verb (used with object), ex·posed, ex·pos·ing.
- export-import bank,
Origin of expose
Examples from the Web for exposer
Shakespearean scholars have pointed out the connection between the dramatist and the exposer of exorcism.A History of Witchcraft in England from 1558 to 1718|Wallace Notestein
The two women clung to one another, knowing that the end had come, wondering who was to be their exposer.No. 13 Washington Square|Leroy Scott
It only made her resent the cruel perspicacity of their exposer, or possibly exercise a little more ingenuity in their inventions.Arundel|Edward Frederic Benson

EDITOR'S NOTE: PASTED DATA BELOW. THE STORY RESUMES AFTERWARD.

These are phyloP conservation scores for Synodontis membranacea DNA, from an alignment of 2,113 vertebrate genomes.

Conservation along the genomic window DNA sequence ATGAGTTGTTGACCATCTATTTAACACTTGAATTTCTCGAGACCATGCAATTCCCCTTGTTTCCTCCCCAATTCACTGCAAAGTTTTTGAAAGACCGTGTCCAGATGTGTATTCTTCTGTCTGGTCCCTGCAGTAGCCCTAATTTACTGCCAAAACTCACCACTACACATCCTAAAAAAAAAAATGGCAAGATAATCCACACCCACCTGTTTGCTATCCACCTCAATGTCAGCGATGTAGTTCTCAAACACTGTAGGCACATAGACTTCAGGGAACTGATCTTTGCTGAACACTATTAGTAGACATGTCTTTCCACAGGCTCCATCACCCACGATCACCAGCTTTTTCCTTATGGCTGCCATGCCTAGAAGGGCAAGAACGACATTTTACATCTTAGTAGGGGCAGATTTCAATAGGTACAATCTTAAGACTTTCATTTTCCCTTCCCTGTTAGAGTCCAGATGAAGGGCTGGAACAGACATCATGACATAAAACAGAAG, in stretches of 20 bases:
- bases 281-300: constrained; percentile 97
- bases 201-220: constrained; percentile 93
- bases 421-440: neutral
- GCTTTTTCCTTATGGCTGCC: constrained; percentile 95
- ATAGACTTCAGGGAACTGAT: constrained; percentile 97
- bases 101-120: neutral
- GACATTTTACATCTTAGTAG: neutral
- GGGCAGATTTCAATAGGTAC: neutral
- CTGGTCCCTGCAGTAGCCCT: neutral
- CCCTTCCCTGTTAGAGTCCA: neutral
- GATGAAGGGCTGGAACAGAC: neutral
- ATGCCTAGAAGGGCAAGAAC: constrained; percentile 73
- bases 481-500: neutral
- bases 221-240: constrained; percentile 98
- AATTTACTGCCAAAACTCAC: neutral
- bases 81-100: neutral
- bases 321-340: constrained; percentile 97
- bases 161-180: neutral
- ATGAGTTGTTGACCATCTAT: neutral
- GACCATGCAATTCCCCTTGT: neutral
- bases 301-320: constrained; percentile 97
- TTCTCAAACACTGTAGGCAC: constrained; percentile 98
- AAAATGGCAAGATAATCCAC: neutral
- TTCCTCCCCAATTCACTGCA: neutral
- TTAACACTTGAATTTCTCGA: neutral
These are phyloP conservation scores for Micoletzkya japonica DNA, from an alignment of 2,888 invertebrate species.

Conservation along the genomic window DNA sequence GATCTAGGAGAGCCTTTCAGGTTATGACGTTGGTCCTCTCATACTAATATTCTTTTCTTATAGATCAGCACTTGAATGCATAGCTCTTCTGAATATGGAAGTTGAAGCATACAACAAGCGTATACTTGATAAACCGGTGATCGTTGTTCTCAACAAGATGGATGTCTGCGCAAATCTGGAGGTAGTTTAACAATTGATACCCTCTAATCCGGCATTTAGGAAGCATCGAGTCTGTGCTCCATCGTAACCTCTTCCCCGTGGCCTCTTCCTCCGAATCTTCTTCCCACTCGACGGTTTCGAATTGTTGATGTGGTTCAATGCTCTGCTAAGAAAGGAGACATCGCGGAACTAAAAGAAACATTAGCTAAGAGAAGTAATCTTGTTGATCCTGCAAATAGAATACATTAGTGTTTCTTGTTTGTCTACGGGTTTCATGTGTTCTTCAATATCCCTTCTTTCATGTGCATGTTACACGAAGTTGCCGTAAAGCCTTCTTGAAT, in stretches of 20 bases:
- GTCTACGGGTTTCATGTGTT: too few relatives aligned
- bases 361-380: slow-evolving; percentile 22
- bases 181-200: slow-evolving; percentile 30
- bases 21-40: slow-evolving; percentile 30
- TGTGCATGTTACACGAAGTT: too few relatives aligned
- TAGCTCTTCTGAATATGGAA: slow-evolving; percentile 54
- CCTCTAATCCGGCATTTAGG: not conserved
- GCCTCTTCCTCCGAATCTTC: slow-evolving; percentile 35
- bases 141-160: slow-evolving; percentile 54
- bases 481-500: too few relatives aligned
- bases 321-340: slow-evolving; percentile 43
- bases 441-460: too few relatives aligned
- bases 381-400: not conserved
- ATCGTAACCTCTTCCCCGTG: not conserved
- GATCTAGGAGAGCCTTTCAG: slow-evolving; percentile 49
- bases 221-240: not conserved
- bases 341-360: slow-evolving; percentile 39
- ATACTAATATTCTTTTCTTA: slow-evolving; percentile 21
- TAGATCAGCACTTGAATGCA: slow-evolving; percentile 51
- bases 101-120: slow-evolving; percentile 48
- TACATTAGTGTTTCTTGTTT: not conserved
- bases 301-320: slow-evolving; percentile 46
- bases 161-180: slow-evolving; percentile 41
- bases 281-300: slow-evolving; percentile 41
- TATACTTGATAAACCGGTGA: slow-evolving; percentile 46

Word Origin for expose
early 15c., "to leave without shelter or defense," from Middle French exposer "lay open, set forth" (13c.), from Latin exponere "set forth" (see expound), altered by confusion with poser "to place, lay down" (see pose (v.1)). Meaning "to exhibit openly" is from 1620s; that of "to unmask" is from 1690s. Photographic sense is from 1839. Related: Exposed; exposes; exposing.
also exposé, "display of discreditable information," 1803, initially as a French word; past participle of French exposer (see expose (v.)). Earliest use was in reference to Napoleon.